Journeying Downward and Outward

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Genesis 12: 1-4; Matthew 17: 1-9

While I was doing my train trip two years ago, I had blogged a post entitled, “Faces in the Sand” ( http://www.herodescent.wordpress.com/2012/07/28/faces-in-the-sand ).    I had written it while I was at the monastery in the desert out in New Mexico, literally in the middle of nowhere, twelve miles off the main road down a long dirt road.  I had happened to look up while I was out there and saw what looked like faces in the sand, hence the name of the blog!  In that moment, I had thought about all the people that had gone before me in that location, the desert mothers and fathers that are a part of our faith.  At that time, I felt a sense of peace because it was as if they were all praying for me at that moment to trust and to grow in faith, even if it meant going places that I would rather not go.

I thought of that post when I read this first reading from Genesis and the story of Abraham and Sarah.  Just think about it, their families probably thought they were crazy for what they were about to do in their lives.  Keep in mind that they both well advanced in age, often felt unsettled because at times it seemed as if God had not come through for them, and all of a sudden they are being directed to go out, to leave everything behind in these advanced years of their lives and head out to a new land.  The crazy thing is, they did it.  They left where they were not knowing where they were going and God provided.  God provides them with a son, Isaac, and Sarah literally laughs in God’s face.  Yet, when we leave behind and go out to the distant lands, into the desert of our lives, God somehow reaches us on new levels, trust builds and faith deepens, God provides.  They could take such a leap of faith in their lives because they have done much of the hard work and the journey within.  Up to this point in the book of Genesis it hasn’t been very good news and in comes the call of our father in faith, Abraham, to once again put his trust in God and go out.

For the disciples, who too are so often the faces in the sand for us, it wasn’t about going out to distant lands but rather a journey down, a journey that takes, sometimes, even greater trust and faith.  Abraham and Sarah had life’s experience and wisdom behind them but not so for the disciples.  They are new to this pilgrim journey.  They haven’t yet made the journey down and yet, love the experience of being on top of the mountain.  Peter wants to build tents and stay right where he is, along with James and John.  Imagine, any of us in that position would want the same thing, to stay put where they had just seen the glory of Jesus revealed, all is good in the world at that moment, and not a care in the world.  Yet, Jesus leads them down.  As much as Abraham and Sarah go out on their journey, the disciples, as it is for us in this season of Lent, we journey down into the depths of our beings, so often to the places we’d rather not go.  We know how it proceeds for the disciples as we move towards Palm Sunday and Good Friday when they face head on the evil, darkness, and shadow they face within themselves and it isn’t until they are led to those places, into the muck of life, will they be able to go out like Abraham and Sarah.  It will only be in some of the most trying times of their lives where they will learn to trust and their faith deepen.  When they do, they too will go out, but now a new people knowing truly what their lives are about.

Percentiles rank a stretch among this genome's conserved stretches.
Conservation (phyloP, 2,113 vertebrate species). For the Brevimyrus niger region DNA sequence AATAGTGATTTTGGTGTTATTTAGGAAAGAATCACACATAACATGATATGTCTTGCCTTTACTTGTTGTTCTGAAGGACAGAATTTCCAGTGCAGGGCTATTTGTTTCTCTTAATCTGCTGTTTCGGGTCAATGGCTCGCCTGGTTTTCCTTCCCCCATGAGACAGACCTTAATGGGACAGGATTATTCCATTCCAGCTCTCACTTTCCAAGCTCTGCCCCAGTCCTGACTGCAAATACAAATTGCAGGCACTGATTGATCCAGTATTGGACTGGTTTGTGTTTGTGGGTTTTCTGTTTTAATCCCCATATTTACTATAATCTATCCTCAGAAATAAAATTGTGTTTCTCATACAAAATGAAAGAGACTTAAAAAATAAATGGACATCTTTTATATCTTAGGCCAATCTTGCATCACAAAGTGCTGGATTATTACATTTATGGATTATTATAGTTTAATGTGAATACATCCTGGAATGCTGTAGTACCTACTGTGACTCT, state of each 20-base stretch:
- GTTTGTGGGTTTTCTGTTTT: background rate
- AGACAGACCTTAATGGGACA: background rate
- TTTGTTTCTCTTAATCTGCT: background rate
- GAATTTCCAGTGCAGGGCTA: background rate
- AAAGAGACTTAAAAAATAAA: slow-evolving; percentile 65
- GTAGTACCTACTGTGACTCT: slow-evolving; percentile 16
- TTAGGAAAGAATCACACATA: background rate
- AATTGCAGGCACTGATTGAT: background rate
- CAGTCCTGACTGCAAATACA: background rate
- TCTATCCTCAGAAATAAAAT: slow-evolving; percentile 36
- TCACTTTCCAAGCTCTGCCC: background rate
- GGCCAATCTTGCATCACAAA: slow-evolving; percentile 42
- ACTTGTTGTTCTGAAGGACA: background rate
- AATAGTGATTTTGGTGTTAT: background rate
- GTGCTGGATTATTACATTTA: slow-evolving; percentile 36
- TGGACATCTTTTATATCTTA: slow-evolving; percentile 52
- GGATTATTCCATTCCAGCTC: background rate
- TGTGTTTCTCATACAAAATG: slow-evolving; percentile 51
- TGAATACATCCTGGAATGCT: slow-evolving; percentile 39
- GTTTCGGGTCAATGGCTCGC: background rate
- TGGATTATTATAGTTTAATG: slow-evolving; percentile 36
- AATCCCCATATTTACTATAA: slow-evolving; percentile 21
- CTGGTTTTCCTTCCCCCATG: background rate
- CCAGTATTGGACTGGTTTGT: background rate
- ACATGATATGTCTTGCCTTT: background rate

As we pilgrims continue this journey, we come mindful of the centuries of those who have gone before us, the many “faces in the sand” which continue to encourage and strengthen us on our own faith journey and desire to take it seriously.  This Lenten season, for us, is about the journey of the disciples and where Jesus leads them, to the cross.  It will only be in facing the Jerusalem of our own lives where we will grow and deepen in faith and learn to trust God with all our heart and soul.  This is a journey, in many ways, we do alone, but at the same time, together, joined with these centuries of mothers and fathers of faith who lead us down to where we’d rather not go in order to leave what we know and trust the call to go out to distant lands being that faith and trust to all the world.  We pray, this season, for the courage to go and to respond to the call of God to let go and to respond with such conviction as Abraham to the unknown of our lives and world with such deep faith and trust.

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